Ex-Conservative prime minister John Major feared that the resignation of ministers "found with unfortunate girlfriends" would set an undesirable precedent, former heritage secretary David Mellor said today.
Mr Mellor suggested to the Leveson Inquiry that he was prepared to resign in July 1992 when tabloid newspaper revelations about his involvement with actress Antonia de Sancha emerged.
He said he thought that he "understood better now" why then-prime minister Mr Major was against the idea.
In 2002, former Conservative health minister Edwina Currie revealed that she had an affair with Mr Major between 1984 and 1988 - and Mr Major described the relationship as the "event in my life of which I am most ashamed".
Mr Mellor, who resigned from the Major government in September 1992, discussed coverage of his involvement with Ms de Sancha when he gave evidence to the inquiry in London.
"With the benefit of hindsight, what I should have done is what I offered to do the first night it came out," Mr Mellor told inquiry chairman Lord Justice Leveson.
"John Major, for reasons I think I understand better now, didn't want to set an undesirable precedent about ministers resigning when they were found with unfortunate girlfriends."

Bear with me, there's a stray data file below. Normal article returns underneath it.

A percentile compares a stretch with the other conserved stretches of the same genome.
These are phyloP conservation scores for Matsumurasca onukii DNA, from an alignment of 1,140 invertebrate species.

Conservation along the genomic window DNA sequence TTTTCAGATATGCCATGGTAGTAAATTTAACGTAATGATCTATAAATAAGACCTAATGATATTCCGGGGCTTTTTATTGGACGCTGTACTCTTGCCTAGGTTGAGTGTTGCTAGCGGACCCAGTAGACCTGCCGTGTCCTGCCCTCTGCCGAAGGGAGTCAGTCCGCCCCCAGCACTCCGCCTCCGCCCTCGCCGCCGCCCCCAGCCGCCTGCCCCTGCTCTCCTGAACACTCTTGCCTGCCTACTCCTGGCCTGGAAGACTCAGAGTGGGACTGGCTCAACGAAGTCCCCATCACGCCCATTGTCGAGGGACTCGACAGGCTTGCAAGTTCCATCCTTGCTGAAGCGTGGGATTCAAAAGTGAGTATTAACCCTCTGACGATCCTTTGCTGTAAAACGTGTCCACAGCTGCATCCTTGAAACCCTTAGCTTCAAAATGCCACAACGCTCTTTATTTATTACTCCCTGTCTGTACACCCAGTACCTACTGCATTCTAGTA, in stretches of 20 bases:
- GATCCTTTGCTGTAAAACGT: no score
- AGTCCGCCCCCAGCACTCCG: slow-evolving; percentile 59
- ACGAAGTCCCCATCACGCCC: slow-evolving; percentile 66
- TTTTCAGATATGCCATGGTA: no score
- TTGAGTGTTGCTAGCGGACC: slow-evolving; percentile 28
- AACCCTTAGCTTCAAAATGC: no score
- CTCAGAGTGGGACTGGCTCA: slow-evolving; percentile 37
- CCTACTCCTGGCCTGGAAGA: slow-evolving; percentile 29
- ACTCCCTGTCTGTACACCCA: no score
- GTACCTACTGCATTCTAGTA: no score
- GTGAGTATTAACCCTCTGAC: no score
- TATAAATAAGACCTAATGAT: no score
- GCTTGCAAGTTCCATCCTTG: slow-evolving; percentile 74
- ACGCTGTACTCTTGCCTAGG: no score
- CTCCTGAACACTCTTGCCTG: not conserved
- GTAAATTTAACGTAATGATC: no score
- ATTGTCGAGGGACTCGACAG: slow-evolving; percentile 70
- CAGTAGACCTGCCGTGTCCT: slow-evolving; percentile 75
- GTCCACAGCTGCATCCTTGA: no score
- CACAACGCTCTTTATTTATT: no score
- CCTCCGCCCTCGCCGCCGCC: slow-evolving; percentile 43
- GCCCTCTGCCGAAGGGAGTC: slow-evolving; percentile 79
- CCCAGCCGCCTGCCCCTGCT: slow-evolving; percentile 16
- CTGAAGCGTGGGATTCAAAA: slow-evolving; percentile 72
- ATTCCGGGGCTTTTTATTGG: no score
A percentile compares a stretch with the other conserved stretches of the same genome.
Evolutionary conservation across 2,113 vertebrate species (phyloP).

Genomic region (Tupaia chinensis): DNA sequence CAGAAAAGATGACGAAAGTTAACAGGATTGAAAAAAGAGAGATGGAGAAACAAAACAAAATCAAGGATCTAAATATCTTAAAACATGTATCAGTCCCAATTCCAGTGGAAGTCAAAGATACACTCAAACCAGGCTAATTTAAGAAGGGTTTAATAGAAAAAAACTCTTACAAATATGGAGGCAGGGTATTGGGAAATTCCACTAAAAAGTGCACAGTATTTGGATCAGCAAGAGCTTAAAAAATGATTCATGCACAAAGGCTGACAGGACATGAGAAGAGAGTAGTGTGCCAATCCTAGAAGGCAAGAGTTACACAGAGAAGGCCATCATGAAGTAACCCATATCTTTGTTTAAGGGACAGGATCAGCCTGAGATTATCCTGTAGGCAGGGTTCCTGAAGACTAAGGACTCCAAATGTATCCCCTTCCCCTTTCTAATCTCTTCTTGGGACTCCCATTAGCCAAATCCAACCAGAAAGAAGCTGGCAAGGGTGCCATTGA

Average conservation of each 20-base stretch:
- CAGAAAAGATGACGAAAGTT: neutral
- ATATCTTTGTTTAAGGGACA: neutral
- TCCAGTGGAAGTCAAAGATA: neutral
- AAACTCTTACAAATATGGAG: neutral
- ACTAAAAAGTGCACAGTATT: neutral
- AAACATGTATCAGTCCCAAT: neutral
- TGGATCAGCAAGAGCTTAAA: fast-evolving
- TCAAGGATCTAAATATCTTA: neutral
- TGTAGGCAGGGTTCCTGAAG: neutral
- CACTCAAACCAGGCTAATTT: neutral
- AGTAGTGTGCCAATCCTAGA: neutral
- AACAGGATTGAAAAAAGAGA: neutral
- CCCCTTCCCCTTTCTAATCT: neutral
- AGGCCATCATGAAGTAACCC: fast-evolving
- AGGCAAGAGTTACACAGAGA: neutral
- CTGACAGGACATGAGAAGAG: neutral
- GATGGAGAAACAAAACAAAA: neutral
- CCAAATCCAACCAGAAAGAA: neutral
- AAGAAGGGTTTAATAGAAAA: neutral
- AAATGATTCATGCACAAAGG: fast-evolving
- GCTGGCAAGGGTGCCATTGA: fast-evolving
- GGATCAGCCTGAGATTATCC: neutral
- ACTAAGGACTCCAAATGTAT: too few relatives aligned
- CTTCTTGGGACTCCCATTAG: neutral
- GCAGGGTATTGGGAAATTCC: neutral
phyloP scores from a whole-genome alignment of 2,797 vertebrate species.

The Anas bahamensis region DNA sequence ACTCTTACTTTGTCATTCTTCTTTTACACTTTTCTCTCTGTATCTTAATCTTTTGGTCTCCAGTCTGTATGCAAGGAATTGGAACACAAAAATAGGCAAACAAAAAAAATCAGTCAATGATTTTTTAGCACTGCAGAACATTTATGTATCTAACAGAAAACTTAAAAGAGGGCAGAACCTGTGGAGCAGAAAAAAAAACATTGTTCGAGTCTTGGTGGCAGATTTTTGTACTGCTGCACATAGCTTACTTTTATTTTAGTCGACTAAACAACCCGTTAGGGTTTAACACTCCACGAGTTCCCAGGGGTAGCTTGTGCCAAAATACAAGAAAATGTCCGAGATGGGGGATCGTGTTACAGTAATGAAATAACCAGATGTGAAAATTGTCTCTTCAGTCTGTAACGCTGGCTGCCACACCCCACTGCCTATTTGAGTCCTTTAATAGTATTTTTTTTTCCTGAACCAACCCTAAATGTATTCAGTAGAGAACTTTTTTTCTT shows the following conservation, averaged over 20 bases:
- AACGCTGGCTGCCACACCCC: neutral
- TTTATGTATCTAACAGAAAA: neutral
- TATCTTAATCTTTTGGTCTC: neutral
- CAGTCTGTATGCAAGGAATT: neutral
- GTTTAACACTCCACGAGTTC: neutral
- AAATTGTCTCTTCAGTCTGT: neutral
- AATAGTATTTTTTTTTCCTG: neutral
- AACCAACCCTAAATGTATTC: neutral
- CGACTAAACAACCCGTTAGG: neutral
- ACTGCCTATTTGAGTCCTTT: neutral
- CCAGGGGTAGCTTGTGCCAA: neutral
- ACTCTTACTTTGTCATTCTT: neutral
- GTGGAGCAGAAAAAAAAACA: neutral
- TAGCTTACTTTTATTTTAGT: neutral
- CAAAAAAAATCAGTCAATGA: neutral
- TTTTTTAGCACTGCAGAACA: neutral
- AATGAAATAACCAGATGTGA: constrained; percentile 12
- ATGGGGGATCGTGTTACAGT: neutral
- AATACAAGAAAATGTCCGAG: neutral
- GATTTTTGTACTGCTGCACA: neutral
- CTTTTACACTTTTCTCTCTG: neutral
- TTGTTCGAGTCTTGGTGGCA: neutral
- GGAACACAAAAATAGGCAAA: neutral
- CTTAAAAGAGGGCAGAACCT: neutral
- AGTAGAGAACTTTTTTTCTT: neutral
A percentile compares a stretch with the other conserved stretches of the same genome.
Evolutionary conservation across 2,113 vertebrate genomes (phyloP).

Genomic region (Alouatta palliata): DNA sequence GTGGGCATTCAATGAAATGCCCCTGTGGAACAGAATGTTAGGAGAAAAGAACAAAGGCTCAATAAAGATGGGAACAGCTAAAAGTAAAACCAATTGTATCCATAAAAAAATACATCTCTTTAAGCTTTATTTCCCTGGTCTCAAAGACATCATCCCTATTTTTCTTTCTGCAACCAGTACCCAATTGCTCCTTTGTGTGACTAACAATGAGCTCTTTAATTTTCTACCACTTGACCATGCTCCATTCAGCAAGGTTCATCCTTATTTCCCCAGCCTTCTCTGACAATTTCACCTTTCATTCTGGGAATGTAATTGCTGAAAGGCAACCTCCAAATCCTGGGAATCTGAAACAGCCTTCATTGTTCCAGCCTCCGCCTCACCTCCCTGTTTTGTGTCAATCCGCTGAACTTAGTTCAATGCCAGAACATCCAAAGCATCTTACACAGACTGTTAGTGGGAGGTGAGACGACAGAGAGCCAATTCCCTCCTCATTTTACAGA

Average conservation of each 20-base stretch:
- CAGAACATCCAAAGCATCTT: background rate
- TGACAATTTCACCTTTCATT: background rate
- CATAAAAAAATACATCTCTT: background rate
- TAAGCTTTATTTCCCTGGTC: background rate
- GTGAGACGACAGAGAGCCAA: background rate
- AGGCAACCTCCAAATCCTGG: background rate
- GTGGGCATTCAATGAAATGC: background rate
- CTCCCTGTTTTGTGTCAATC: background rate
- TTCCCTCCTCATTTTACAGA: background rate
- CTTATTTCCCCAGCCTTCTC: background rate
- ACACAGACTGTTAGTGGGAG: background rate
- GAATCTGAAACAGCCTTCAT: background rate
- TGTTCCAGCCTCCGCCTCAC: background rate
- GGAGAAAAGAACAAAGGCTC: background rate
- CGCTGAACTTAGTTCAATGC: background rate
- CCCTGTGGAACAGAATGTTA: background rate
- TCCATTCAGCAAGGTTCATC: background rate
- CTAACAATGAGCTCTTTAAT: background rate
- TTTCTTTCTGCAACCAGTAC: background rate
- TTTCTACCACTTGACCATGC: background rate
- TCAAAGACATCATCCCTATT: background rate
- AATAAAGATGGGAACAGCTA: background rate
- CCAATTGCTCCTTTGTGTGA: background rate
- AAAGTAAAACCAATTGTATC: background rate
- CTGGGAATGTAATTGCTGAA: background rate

Twenty years ago Mr Mellor faced tabloid allegations that he made love to Ms de Sancha wearing a Chelsea Football Club shirt.
"Anything about that Chelsea shirt," he told Lord Justice Leveson. "To be honest, I am sick and fed-up of it.
"All you will remember about me when I go to my grave is some bloody Chelsea shirt."
Mr Mellor told the inquiry that the story was "cooked up" by publicist Max Clifford and executives at the Sun newspaper - and he suggested that another newspaper had tapped a telephone.
"My story included, on the part of The People, a recourse to phone tapping that was wholly disproportionate to any public interest in the story," said Mr Mellor in a written statement to the inquiry.
"The Sun went one better, with a lot of cynically invented trash about Chelsea shirts, that exposed the moral bankruptcy of the whole kiss-and-tell industry.
"The story was cooked up for cash by Max Clifford and Sun executives, and given front-page publicity, even though they all knew it to be totally false."
Mr Mellor said his dealings with the tabloids two decades ago were relevant to the inquiry - set up last year in the wake of allegations of phone hacking at the News of the World newspaper.
"I decided not to apply to join the parade of victims at the beginning of this inquiry, but the events of 1992 are relevant, in that they show the ruthlessness of the tabloids in pursuit of their self-appointed role as exposers of sexual shenanigans, the extent to which the facts were never allowed to get in the way of a good story, and the unacceptable methods they used to obtain their material," he said in his witness statement.
"The cynicism was breathtaking, as was the arrogance. What they did to me in 1992 led inexorably to phone hacking etc, because these were people who considered themselves above and beyond the law, overmighty subjects, unencumbered by any requirement for responsibility.
"It is surely the plain duty of this inquiry to cut them down to size."